Man vows to continue hunger strike over welfare

Hunger striker claims he’s being punished by National Insurance Institute for having children with his ex-wife.

Supermarket shopping cart groceries food jeans 390 (photo credit: Thinkstock/Imagebank)
Supermarket shopping cart groceries food jeans 390
(photo credit: Thinkstock/Imagebank)
A man protesting a National Insurance Institute decision to lower his monthly benefits vowed to continue his hunger strike outside the Prime Minister’s Residence until the government assists him financially.
Koby Sarusy, 46, who launched his campaign on Sunday, said the NII had been giving him and his ex-wife Anat NIS 14,500 monthly to help support his five children and to help him pay for an apartment near his family in Tel Aviv.
However, he said, the NII reduced the benefits in May 2009 to roughly NIS 5,500 a month (with Anat receiving NIS 4,000 and Sarusy receiving 1,500) because it claimed he and Anat were essentially married since they continued to have children together despite living apart, and married households receive less financial support. The children – ages 14, eight, six and four – live with Anat. They also have a 20-year-old.
A spokesman for the NII said the couple had been receiving hundreds of thousands of shekels as if they were living separately, but in May 2009, the NII claims, they either married or moved in together, so their payment was lowered.
Sarusy said the drop in support made it harder for him to keep up with his bills, and he fell into debt. As the bailiff’s office (hotza’a lafo’al) came to collect, he said he was unable to pay, so the collection agency revoked his driver’s license. His employer then fired him, he said. Sarusy had been working as a driver for doctors going on home visits, making from NIS 12,000-15,000 a month. Now he and Anat owe hundreds of thousands of shekels, he said.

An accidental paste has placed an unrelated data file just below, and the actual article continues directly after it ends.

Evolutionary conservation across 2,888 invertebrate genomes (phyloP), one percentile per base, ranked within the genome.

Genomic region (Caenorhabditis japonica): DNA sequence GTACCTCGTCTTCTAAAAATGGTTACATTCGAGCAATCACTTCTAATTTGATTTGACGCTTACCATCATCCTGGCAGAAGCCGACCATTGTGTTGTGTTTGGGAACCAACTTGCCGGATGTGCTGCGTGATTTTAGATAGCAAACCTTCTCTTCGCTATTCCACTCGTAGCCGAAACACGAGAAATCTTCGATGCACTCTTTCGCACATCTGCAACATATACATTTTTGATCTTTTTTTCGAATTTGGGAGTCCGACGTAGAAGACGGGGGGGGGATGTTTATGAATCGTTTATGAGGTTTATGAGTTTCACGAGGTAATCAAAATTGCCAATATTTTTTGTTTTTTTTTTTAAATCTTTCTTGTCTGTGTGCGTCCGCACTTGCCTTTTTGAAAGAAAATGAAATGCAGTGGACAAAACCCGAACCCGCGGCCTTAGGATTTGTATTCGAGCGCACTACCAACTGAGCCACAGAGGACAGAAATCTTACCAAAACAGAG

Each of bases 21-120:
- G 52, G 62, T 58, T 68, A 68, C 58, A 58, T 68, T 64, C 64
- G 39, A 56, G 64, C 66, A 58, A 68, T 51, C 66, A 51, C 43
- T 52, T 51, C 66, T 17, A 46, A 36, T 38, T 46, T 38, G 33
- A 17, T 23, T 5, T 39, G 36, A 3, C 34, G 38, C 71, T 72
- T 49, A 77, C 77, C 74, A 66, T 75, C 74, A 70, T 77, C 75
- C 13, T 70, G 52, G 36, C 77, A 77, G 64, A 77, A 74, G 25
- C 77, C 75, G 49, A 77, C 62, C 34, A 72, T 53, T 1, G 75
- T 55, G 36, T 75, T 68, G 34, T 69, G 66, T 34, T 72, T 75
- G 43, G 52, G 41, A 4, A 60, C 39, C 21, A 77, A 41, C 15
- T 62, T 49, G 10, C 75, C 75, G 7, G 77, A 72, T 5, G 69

“I don’t want presents,” Sarusy said. “I want a loan so I can pay my debts and work again.”
Sarusy said he is being punished by the NII for choosing to have more children with his ex-wife, after their daughter, Liuni, was killed in a terrorist attack on October 29, 2002, at Hermesh.
Two other women were killed in the attack by a Palestinian who infiltrated the West Bank settlement. At the time of the attack, Sarusy was already divorced, but he said Anat, deeply depressed, came to him a year later saying she wanted to have another daughter with him.
They ended up having three more children, but never remarrying, Sarusy said.
He said he is waiting for the government to assist him financially, and only MK Yossi Peled (Likud) has offered support.
“The prime minister knows I’m here, but no one cares. How can he see someone on a hunger strike and not do anything?” Sarusy said. “My body is weak but my soul is strong. I will continue until the end.”
While he intended to remain at his post through Passover, which begins Friday night, he said his children want him home so he will return temporarily.
Sarusy said he suffers from diabetes and had a heart attack last month.
“The warmth I get from people who pass by gives me strength,” he said. “I decided I have no more to lose.”